One inauspicious circumstance there was, which awakened a hardly
concealed displeasure in the breasts of a few of the more punctilious
visitors. The founder of this stately mansion--a gentleman noted for
the square and ponderous courtesy of his demeanor, ought surely to have
stood in his own hall, and to have offered the first welcome to so many
eminent personages as here presented themselves in honor of his solemn
festival. He was as yet invisible; the most favored of the guests had
not beheld him. This sluggishness on Colonel Pyncheon's part became
still more unaccountable, when the second dignitary of the province
made his appearance, and found no more ceremonious a reception. The
lieutenant-governor, although his visit was one of the anticipated
glories of the day, had alighted from his horse, and assisted his lady
from her side-saddle, and crossed the Colonel's threshold, without
other greeting than that of the principal domestic.
This person--a gray-headed man, of quiet and most respectful
deportment--found it necessary to explain that his master still
remained in his study, or private apartment; on entering which, an hour
before, he had expressed a wish on no account to be disturbed.
"Do not you see, fellow," said the high-sheriff of the county, taking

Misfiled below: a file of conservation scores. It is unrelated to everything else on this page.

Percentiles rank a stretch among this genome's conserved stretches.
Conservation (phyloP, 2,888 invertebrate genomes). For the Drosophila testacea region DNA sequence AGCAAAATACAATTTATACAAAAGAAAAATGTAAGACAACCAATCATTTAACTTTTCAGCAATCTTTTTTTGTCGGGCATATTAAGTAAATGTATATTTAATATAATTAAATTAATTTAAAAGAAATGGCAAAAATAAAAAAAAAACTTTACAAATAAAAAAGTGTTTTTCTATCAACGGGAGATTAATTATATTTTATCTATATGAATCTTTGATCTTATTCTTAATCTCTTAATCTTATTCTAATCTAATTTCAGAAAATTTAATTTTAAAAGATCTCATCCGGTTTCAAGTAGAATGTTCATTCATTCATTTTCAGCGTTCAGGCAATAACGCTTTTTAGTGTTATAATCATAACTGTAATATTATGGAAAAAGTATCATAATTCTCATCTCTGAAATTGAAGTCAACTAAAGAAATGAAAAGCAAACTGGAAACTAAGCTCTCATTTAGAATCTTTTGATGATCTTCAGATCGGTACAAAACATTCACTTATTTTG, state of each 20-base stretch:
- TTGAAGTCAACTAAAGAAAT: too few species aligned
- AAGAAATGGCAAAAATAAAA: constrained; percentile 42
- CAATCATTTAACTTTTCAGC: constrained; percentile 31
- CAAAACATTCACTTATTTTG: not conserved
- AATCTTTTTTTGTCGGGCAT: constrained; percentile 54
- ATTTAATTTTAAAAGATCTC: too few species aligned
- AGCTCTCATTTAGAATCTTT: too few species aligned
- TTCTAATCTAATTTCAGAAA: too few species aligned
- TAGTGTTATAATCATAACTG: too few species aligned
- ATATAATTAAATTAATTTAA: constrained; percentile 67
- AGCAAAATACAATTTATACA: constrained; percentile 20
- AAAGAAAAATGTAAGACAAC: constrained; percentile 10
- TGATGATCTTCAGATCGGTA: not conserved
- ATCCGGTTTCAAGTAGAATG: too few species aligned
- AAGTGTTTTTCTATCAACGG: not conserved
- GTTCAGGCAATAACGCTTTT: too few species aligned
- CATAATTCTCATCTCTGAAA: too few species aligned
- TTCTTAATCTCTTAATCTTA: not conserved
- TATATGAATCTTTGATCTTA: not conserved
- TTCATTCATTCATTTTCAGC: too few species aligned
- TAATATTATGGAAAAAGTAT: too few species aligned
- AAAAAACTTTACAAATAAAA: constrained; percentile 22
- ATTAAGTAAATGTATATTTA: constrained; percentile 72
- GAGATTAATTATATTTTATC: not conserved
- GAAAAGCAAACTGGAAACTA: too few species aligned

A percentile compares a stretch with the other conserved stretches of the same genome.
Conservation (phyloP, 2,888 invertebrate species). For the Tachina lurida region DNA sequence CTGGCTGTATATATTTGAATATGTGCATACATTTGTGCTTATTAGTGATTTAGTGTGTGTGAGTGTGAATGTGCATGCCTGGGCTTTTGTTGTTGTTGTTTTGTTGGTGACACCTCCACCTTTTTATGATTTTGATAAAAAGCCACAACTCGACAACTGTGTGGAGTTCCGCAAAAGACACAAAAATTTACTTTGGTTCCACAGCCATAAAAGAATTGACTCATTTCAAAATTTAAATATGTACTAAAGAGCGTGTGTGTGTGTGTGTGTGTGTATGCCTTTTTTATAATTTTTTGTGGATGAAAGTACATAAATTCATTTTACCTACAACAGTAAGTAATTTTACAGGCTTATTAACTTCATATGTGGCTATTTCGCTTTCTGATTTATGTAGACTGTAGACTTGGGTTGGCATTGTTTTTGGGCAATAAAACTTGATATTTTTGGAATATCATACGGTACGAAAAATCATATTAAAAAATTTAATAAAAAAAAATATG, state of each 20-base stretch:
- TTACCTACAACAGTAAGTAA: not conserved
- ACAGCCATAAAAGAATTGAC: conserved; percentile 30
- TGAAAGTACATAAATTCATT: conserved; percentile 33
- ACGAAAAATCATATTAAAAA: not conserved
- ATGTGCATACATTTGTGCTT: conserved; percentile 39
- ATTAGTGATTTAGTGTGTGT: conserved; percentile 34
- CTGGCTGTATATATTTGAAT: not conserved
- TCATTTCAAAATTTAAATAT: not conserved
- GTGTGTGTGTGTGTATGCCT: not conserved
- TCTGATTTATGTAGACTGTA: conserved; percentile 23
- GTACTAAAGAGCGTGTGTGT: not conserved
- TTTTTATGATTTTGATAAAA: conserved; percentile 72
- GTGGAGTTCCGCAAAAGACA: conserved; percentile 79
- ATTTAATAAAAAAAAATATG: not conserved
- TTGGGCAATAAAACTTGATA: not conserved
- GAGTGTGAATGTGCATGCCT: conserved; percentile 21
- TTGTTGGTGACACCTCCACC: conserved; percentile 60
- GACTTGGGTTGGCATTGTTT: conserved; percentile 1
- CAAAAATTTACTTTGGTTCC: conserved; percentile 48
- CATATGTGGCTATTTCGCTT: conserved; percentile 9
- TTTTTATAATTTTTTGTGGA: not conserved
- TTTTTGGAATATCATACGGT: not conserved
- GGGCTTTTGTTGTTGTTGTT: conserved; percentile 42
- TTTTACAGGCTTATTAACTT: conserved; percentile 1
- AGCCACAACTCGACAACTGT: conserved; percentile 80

the servant aside, "that this is no less a man than the
lieutenant-governor? Summon Colonel Pyncheon at once! I know that he
received letters from England this morning; and, in the perusal and
consideration of them, an hour may have passed away without his
noticing it. But he will be ill-pleased, I judge, if you suffer him to
neglect the courtesy due to one of our chief rulers, and who may be
said to represent King William, in the absence of the governor himself.
Call your master instantly."
"Nay, please your worship," answered the man, in much perplexity, but
with a backwardness that strikingly indicated the hard and severe
character of Colonel Pyncheon's domestic rule; "my master's orders were
exceeding strict; and, as your worship knows, he permits of no
discretion in the obedience of those who owe him service. Let who list
open yonder door; I dare not, though the governor's own voice should
bid me do it!"
"Pooh, pooh, master high sheriff!" cried the lieutenant-governor, who
had overheard the foregoing discussion, and felt himself high enough in
station to play a little with his dignity. "I will take the matter
into my own hands. It is time that the good Colonel came forth to
greet his friends; else we shall be apt to suspect that he has taken a
sip too much of his Canary wine, in his extreme deliberation which cask
it were best to broach in honor of the day! But since he is so much
behindhand, I will give him a remembrancer myself!"